The taste and texture of kohlrabi is similar to broccoli stems or cabbage hearts but milder and sweeter. It can be eaten raw or cooked. Small kohlrabi do not need to be skinned, but the larger ones definitely do.

Of kohlrabi’s two varieties the purple globe is sweeter and tastier than the apple-green.

Nutritionally, kohlarabi is very low in Saturated Fat and Cholesterol. It is also a good source of Thiamin, Folate, Magnesium and Phosphorus, and a very good source of Dietary Fiber, Vitamin C, Vitamin B6, Potassium, Copper and Manganese. See complete Kohlrabi Nutritional Values from nutritiondata.com.

The following are some recipes I found featuring kohlrabi:

1) Pickled Kohlrabi

2) Kohlrabi-Mushroom Soup

3) Freezing Kohlrabi

4) German-Style Stuffed Kohlrabi

5) Roasted Kohlrabi and Butternut Squash

6) Spicy Kohlrabi

7) Avocado and Kohlrabi Salad

8) Creamy Kohlrabi Salad

9) Braised Kohlrabi

10) Mashed Kohlrabi

Winter Harvest

After a three week winter break school gardens with watering angels (or on automatic timers) saw a spurt of growth that caused many to utter “WOW” upon their return.

Peas on the Vine

Peas on the Vine

Pea vines were 7 ft tall and full of ripe pea pods. Bok choy that wasn’t picked before the break had bolted and flowered with stalks as high as 4 ft. Spinach, arugula, swiss chard, cilantro, lettuce and radishes all needed to be trimmed, thinned, or pulled. Bags of salad greens were assembled for all with implicit  instructions to take their bounty home, wash it thoroughly, make a salad and say to siblings and parents, “look what I grew.”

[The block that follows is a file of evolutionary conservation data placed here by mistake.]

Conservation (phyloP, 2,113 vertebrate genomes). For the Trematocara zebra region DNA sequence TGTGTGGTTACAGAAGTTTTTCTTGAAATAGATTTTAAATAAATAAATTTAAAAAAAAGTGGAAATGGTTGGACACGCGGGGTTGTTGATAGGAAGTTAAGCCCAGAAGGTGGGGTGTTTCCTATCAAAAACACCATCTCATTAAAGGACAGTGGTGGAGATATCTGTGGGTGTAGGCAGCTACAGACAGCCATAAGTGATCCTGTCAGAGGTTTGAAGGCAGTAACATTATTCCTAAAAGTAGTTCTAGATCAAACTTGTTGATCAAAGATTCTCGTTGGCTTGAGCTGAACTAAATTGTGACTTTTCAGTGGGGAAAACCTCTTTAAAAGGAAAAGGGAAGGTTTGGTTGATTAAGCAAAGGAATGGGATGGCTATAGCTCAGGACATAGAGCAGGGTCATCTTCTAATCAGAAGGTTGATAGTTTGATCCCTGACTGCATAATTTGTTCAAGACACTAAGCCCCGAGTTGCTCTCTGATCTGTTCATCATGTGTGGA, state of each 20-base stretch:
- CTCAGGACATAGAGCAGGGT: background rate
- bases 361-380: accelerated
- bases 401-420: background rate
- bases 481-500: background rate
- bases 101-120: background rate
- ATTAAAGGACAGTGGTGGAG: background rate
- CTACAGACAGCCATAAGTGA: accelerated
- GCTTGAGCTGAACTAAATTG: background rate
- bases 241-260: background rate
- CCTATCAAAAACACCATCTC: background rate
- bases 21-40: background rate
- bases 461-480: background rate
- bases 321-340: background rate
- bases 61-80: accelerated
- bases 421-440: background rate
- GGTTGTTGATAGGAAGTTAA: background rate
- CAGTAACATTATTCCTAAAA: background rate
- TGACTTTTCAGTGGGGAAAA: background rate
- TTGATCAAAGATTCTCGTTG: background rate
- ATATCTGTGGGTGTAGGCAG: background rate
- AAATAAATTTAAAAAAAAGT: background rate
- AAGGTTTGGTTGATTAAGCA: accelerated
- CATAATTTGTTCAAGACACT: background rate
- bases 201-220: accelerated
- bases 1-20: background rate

Next week we’re planning to start seeds indoors and in our greenhouse. We intend to get a head start on spring planting by starting seeds of zucchini, corn and tomatoes as well as more cool weather crops such as broccoli, kohlrabi, and lettuce.  Days to Maturity for warm-weather plants dictate that we get them in the ground no later than the middle of March for harvest before school’s end.

Check this Southern California Garden Calendar for vegetables that can be planted in January.

If outside of California check with your local Cooperative Extension or Master Gardener program.

For those who haven’t gotten their seeds yet see:

Botanical Interests

Pinetree Garden Seeds

Baker Creek Heirloom Seeds

The Child’s Food Garden

Thank you to Michael Levenston at CityFarmer.info for uncovering this gem, a digitized school book from School Garden Series, published in 1918. The uniforms may have changed, but much of the instruction is still valid.

The Child’s Food Garden, With a Few Suggestions for Flower Culture by Van Evrie Kilpatrick, 1918, Principal of the Carlisle School, New York City and assigned to supervision of School and Home Gardens. President of the School Garden Association of America. 65 pages. Includes many photos and illustrations

Preface:
Every boy and every girl who has a garden at home, or who is given a plot in a school garden, ought to learn to do the work successfully. Yet, as the author has found, children, especially those who live in cities and towns, know little or nothing about producing anything from the soil, and since the teacher cannot always be present to direct the work, there is a danger that discouraging mistakes will be made.

The importance of encouraging our children in outdoor work with living plants is now recognized. It benefits the health, broadens the education, and gives a valuable training in industry and thrift. The great garden movement is sweeping over all America, and our present problem is to direct it and make it most profitable to the children in our schools and homes.

Link to Flip Book of the book here.

Link to PDF of the book here.